Ruins like this are always hotbeds for folklores and some paranormal stories. The sad part is that there isn’t much of documented history of Raja Madho Singh (if it is, then not known too much). When there is no proper documentation, then there is every possibility of additions and subtractions in the orals history that passes from generations to generations. History of ruining of Bhangarh has gone through that. Stories of haunt refer to Ratnavati but whereas some people say that she was Madho Singh’s daughter while other say she was Madho SIngh’s wife. In any case, there are two different stories of ruining of Bhangarh and only one can be true  and in that race the juicer story of Princess Ratnavati holds the fort. That says that fort ruined due to curse of a black magician (tantrik) who was in love with Ratnavati. I don’t want to detail any of the stories as they are everywhere on the net.

This Canatoph on the hilltop adjacent to ruins is said to be in memory of the black magician who cursed Bhangarh.
This Canatoph on the hilltop adjacent to ruins is said to be in memory of the black magician who cursed Bhangarh.

The Bhangarh story is more of abandonment and neglect. The palace was said to be seven storied, whose three stories are completely lost. Rest of it is in ruins and in danger of further irreparable damage due to influx of tourists and bad handling of the property. ASI is probably doing nothing than opening and closing the gates at schedule times. Whole property is left to hundreds of selfie-crazy and haunt-fancied tourists with no sight of any guards anywhere. Inside the palace, there are no signages, boards or information boards. This is further ruining the property which at some point of time in history would have been a glorious one. See the images below-

One of the more intact structures in Bhangarh complex is the Gopinath Temple but ironically it has lost its main idol to the thieves. This is a Krishna temple (hence the name Gopinath). Perhaps the theft of the main statue prompted authorities to be more stringent.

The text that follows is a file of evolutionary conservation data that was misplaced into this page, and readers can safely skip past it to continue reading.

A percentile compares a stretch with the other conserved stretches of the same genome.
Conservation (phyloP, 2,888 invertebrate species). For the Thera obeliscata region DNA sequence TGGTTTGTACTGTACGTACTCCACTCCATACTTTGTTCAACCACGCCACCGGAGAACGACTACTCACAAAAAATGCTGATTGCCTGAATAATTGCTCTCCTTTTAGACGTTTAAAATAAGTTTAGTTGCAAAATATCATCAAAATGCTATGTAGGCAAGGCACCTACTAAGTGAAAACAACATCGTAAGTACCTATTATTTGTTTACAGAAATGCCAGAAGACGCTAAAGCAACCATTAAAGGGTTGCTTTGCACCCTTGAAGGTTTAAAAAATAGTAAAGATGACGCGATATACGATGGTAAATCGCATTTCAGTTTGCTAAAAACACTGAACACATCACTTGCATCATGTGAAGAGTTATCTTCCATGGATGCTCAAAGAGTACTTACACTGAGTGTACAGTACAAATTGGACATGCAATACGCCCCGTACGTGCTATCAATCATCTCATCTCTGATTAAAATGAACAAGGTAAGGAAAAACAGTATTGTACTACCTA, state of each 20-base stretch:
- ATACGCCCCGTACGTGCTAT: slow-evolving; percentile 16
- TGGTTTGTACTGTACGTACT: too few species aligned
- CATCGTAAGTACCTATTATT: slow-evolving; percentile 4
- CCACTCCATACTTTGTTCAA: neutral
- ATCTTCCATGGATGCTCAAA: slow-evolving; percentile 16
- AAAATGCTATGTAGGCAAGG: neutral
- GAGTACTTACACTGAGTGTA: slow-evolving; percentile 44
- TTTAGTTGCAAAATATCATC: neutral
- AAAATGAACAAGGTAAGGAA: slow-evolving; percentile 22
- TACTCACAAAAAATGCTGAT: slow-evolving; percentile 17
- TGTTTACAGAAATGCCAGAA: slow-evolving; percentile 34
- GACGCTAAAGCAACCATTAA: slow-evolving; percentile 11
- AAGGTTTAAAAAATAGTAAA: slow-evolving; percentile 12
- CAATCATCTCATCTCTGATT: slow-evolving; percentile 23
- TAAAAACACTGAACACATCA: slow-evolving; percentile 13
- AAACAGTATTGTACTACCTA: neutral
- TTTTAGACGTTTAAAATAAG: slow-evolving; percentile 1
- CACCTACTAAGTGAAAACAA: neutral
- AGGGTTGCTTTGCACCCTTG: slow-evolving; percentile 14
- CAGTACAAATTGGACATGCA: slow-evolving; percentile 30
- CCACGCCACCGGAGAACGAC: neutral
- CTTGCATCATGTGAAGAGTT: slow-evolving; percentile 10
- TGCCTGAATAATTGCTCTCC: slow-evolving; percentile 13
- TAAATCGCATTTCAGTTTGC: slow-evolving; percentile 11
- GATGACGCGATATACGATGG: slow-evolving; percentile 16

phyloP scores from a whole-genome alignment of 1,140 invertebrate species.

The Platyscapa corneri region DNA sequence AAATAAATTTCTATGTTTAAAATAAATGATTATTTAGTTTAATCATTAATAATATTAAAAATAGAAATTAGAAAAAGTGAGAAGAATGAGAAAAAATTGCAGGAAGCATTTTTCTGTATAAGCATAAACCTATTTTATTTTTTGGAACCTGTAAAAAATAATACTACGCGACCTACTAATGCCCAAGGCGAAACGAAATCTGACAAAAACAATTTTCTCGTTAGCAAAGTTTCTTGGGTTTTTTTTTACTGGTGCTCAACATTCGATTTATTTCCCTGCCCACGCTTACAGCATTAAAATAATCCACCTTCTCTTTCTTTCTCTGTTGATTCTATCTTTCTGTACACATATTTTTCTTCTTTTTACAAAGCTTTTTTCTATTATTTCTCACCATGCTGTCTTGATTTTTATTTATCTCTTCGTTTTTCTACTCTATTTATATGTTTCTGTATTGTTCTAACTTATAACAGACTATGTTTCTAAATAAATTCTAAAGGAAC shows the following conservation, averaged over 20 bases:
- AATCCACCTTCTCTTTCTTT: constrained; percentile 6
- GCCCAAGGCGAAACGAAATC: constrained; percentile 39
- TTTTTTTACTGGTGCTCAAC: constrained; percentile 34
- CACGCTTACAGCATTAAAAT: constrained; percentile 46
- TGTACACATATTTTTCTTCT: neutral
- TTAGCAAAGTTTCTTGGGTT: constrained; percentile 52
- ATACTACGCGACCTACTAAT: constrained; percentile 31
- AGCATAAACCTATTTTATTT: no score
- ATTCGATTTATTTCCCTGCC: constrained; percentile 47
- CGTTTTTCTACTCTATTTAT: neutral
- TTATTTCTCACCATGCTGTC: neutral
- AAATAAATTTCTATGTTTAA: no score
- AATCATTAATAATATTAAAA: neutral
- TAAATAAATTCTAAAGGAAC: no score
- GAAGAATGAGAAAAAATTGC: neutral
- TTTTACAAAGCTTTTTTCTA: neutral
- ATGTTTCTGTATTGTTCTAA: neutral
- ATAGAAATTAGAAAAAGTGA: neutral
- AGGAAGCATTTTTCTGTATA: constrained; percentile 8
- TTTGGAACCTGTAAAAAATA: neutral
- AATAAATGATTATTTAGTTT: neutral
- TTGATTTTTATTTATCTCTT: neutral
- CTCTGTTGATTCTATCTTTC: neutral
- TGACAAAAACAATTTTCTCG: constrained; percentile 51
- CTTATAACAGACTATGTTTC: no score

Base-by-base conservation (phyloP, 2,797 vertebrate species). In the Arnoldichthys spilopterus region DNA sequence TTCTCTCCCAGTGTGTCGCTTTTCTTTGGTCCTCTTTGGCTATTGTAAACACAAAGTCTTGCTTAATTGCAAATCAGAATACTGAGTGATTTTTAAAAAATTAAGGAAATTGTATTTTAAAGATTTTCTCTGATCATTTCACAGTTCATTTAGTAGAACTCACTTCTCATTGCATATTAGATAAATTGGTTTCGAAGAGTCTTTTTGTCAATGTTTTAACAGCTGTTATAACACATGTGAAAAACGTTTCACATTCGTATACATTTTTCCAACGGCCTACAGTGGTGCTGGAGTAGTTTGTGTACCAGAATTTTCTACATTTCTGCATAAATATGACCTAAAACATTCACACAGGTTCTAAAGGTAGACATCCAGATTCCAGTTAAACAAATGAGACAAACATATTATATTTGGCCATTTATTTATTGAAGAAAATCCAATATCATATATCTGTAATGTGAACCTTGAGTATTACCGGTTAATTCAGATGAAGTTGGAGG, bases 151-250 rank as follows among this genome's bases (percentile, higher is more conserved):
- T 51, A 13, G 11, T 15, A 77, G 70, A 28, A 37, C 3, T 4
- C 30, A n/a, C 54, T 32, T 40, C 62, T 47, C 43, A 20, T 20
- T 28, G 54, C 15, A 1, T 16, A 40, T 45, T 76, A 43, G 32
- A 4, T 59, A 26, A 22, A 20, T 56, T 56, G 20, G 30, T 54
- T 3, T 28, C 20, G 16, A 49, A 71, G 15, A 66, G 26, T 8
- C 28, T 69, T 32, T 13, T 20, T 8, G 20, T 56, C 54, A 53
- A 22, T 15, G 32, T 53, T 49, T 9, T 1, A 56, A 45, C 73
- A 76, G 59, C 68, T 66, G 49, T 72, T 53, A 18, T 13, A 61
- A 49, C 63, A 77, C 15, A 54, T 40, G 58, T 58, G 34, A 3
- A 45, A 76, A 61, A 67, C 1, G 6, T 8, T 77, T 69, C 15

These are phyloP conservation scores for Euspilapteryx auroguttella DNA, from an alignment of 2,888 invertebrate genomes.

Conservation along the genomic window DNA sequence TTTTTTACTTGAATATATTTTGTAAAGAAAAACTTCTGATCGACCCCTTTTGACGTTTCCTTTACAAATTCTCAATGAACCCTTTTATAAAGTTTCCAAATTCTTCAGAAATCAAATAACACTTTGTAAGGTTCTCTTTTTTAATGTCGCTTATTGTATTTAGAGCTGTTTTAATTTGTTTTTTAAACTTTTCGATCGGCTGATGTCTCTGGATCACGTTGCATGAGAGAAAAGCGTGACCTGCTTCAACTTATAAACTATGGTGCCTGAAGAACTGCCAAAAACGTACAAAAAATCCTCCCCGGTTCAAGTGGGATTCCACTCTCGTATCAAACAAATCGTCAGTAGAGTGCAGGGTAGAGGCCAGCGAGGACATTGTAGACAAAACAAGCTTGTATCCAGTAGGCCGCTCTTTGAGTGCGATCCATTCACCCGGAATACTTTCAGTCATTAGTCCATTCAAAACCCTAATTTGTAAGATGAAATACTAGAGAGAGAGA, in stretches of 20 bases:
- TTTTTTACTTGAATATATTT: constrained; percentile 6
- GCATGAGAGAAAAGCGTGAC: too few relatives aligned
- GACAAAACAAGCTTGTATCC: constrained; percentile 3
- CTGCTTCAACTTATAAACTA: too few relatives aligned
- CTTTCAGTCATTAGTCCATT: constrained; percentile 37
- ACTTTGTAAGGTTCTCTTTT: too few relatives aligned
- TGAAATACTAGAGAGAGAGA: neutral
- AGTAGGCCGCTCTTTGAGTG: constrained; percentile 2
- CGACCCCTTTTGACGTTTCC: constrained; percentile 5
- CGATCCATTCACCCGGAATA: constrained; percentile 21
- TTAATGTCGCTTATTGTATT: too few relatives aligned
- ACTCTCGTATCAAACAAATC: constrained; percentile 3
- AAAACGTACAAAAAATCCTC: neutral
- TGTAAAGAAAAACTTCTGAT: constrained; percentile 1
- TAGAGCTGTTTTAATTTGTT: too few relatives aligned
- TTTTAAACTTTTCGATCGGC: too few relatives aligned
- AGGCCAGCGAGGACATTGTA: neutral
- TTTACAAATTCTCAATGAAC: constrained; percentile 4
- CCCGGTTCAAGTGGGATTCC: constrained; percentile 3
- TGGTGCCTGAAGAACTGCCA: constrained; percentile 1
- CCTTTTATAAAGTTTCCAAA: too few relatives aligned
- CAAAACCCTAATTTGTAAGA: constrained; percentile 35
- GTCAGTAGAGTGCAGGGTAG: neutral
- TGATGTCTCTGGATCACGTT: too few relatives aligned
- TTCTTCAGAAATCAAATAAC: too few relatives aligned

Gopinath Temple
Gopinath Temple

There are some stories about Princess Ratnavati being a devotee of Lord Krishna. But the main temple courtyard had something to do with dance & music, I presume; as the roof of the hall just outside the sanctorum is decorated with some beautiful statues of musicians. You can see it for yourself-

There are some other carvings too, resembling to other temple structures of north India, just like this one-

Bhangarh11

Another intriguing structure is right behind this Gopinath temple which local people say was place for cremation or burial (different stories!). Any such place inside the palace and that too so close to a temple is a rarity.

Cremation place!
Cremation place!

Another interesting fact about this place (palace) is a large number of aromatic Pandanus fascicularis (commonly Kewra or केवड़ा) plants which fill the air with a natural fragrance.

Pandanus fascicularis (Kewra)
Pandanus fascicularis (Kewra)

This place is still worth a visit for all those interested in history, architecture, forts, palaces… and in those things, this palace is known for. Not bad even, just to travel and see a new place, but always travel responsibly.

Internet is also strewn with many accounts of people who suffered when they tried to stay in the palace in night. All of them are mere hearsay, with no real account from anybody with a personal experience. As a proof of paranormal activities in this fort, people foolishly also indicate the ASI board which says that nobody should stay here after sunset. But as far as I know, most the ASI controlled forts and other properties in country open only from sunrise to sunset or within fixed timings. Nowhere one is allowed to stay in night. It also is meant to deter all those who want to extract something more out of it- some stories, some weird experiences and some pieces of history, et.al.

How, when and where:

Bhangarh is located in Alwar District of Rajasthan. You can go here from either Jaipur, Dausa or Alwar. It is close to Sariska National Park and Tiger Reserve. Tehla gate of the Sariska reserve is just 20 kms from here. But normally tourists use main Sariska gate for the tiger reserve which is almost 50 kms from Bhangarh. People coming to Sariska will always like to go to Bhangarh for a half day trip. (Please write to us for detailed road instructions.) Jaipur is roughly 80 kms and Alwar on the other side is also the same around 80 kms from here.

Avoid going there in summers as it will be too hot. Since this place is witnessing steady increase in influx of tourists, small level hotels and restaurants are coming up at Bhangarh village and other nearby villages on the route. But they are still to develop good value. You can always try some local food in the region.

(Any queries? Please write to us.)